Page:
Baker, deeply frustrated by his inability to end the impasse during his seven year tenure, told UN Secretary General Kofi Annan of his intention to resign several days ago, but the Security Council was not formally notified until Friday, UN diplomats said.

Annan named Baker as his personal troubleshooter on the contentious dispute in March 1997.

The fate of the vast northwest African territory of about 260,000 people, rich in phosphates and also believed to have offshore oil deposits, has been contested since Morocco
seized it in 1975, immediately after it won independence from colonial power Spain.

'Serious setback'

The UN has been involved in efforts to resolve the dispute for 13 years.

"This is a serious setback to the UN effort for resolving the West Sahara issue," said Ahmad Boukhari, a representative of the Polisario Front independence movement.

"It's a great loss for
the peace effort, but
he has left behind as
his legacy a clear
peace plan based on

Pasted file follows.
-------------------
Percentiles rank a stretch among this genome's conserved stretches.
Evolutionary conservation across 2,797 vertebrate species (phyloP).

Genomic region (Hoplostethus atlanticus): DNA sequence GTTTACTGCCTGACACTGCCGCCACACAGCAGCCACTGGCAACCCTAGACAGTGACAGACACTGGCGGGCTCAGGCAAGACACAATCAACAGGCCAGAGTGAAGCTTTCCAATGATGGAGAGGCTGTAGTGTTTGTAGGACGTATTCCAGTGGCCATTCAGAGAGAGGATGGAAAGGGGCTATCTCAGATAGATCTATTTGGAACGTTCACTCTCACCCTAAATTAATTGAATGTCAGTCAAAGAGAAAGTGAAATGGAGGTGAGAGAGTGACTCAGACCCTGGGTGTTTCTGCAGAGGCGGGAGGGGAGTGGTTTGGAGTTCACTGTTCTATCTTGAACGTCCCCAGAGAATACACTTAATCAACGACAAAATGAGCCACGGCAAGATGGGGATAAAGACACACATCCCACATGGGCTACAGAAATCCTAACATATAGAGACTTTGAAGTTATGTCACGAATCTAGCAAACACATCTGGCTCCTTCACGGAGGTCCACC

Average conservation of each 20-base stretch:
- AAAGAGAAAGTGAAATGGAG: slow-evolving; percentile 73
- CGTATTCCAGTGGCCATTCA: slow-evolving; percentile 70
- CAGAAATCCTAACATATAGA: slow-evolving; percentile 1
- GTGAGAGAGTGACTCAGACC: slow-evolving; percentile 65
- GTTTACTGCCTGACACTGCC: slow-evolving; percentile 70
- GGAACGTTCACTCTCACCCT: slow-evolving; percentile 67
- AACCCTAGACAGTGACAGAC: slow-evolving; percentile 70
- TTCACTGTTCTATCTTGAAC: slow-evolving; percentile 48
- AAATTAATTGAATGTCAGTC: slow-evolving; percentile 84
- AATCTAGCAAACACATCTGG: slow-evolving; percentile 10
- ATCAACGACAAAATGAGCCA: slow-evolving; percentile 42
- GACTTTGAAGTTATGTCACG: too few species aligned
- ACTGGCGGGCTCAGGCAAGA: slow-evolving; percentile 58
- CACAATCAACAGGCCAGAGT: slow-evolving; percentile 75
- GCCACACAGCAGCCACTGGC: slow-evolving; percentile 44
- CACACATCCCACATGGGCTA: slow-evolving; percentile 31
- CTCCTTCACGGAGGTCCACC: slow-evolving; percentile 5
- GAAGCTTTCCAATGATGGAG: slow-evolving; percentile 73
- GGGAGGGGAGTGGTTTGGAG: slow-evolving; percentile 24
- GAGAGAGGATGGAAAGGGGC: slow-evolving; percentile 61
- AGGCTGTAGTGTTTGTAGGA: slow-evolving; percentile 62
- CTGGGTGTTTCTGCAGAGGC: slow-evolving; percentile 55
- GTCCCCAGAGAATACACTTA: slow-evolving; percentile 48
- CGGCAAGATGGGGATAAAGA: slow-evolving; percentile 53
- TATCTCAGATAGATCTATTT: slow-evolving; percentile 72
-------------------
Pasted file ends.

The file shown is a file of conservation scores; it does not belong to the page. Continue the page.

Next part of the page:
self-determination
for the people of
Western Sahara"

Ahmad Boukhari,
Polisario Front representative

"It's a great loss for the peace effort, but he has left behind as his legacy a clear peace plan based on self-determination for the people of Western Sahara," Boukhari said.

Morocco "worked closely with Mr Baker, making us better aware of what we could accept and what were our red lines", Rabat's ambassador to the UN, Muhammad Binnouna, told Reuters.

"We thank him for all his efforts and especially for his patience."

Baker's latest compromise proposal was to make Western Sahara a semi-autonomous part of Morocco for four to five years, followed by a referendum letting residents choose either independence, continued semi-autonomy or integration with Morocco.

The Polisario Front and its principal backer, Algeria, welcomed the plan, but Morocco announced on 9 April that it could accept only "autonomy within the framework of Moroccan sovereignty" for Western Sahara.